When we meet Marek’s mother, we soon realize that her child, Marek’s step-brother is half Roma, which is a big problem for Marek, who is already having trouble fitting in with the other skinheads – some of whom claim they only tolerate him because of his dog. Like the hyena in Saki’s story, the ultimate killer will be the animal, thus relieving the protagonists of the actual murder to come…

A bar in the small Slovakian village where Marek’s step-brother lives, displays a poster stating “No Roma”. In a gripping scene, the young Roma boy is forced to wait outside the bar in this empty, seemingly silent town. It’s a powerful vector for the imagination as the potential for violence hangs in the air like a knife. The sign is what J. L. Austin calls a “performative sentence”, something which not only describes reality but also changes the social reality it describes. When Marek’s mother arrives, she brings her child into the bar with her, breaking the code with an action – she’s having none of it!

Less obvious at first is the presence of violence in Aferim!, a black-and-white masterpiece set in Wallachia in 1835, a kingdom technically under Ottoman rule where Roma people were bought and sold as slaves. There is a bounty on the head of a young Roma man who has been accused of seducing the Boyar’s wife. This film is about a manhunt: a father and son roam the countryside on horseback, searching for this errant child named Carfin.

The main character in Aferim!, the father, a ‘lawkeeper’ by the name of Costandin reminds us somehow of Klaus Kinski in Herzog’s Aguirre, the Wrath of God. As in Aguirre, the leader of the expedition is overcome with a desire to succeed his mission, even as he loses his inner voice of reason. The characters in Aferim! are not just presented as being racist. In fact, they are rather interesting, happy-go-lucky characters who drink and flirt with women, discuss history and sing folk songs: they are the kind of people who would normally be the heroes of such an epic history, and in a way they are. The passage of time helps us feel emotionally removed from some of the more obviously racist scenes. (In one scene they push around an old gypsy woman, pulling her by the hair and yelling orders at those around her.)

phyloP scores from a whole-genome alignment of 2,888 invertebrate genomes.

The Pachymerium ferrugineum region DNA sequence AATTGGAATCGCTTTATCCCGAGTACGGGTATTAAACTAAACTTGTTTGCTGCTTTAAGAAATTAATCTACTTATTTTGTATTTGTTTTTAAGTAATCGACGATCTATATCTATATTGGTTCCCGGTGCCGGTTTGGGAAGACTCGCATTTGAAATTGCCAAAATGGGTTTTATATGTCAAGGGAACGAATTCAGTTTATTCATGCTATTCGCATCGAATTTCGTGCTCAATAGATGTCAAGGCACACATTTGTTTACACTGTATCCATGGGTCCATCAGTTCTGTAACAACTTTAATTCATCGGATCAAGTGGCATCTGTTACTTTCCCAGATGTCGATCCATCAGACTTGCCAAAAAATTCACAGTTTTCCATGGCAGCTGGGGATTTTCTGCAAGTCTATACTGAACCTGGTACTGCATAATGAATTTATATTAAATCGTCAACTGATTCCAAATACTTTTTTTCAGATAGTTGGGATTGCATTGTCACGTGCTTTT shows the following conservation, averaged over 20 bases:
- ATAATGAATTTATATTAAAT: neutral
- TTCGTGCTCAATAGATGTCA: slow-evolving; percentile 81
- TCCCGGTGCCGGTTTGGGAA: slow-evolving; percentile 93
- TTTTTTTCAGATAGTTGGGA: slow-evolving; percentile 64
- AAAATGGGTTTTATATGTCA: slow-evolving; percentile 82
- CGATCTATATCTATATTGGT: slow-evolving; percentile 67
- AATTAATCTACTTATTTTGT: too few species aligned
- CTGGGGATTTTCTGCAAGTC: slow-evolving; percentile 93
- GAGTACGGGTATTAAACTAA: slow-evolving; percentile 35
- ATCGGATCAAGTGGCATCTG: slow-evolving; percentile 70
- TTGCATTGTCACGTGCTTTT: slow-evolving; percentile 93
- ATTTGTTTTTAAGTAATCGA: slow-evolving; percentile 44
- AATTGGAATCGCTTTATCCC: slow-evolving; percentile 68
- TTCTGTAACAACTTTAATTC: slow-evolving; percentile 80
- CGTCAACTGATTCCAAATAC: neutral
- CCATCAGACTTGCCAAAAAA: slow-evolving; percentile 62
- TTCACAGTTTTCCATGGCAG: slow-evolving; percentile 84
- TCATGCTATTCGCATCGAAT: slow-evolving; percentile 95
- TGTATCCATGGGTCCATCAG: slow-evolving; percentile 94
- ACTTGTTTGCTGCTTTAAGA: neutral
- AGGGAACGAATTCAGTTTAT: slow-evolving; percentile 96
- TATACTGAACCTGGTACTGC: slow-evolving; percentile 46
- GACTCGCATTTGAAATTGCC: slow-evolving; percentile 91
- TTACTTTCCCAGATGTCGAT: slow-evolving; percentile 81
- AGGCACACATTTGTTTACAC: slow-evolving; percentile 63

While My Dog Killer exposes its racism through absence of expression, through gesture and silent threat, Aferim! presents an outright platter of racial slurs: Roma are called crows, maggots, darkies, pharos… The repeated use of the word cioară (crow) is interesting here. In English, it is a derogatory term for an old (or ugly) woman. Indeed, otherness in all its forms is rejected, and being a woman is definitely other in this man’s world of hunters, corrupt peacekeepers and power play. As well as explicit racism, other rejections of difference come to the fore. Notably instances of homophobia and sexism: in Aferim! the man says to his younger son, “If you’re a sodomite, I’ll drown you with my own hands”. There is no room for difference or dialogue in their worlds.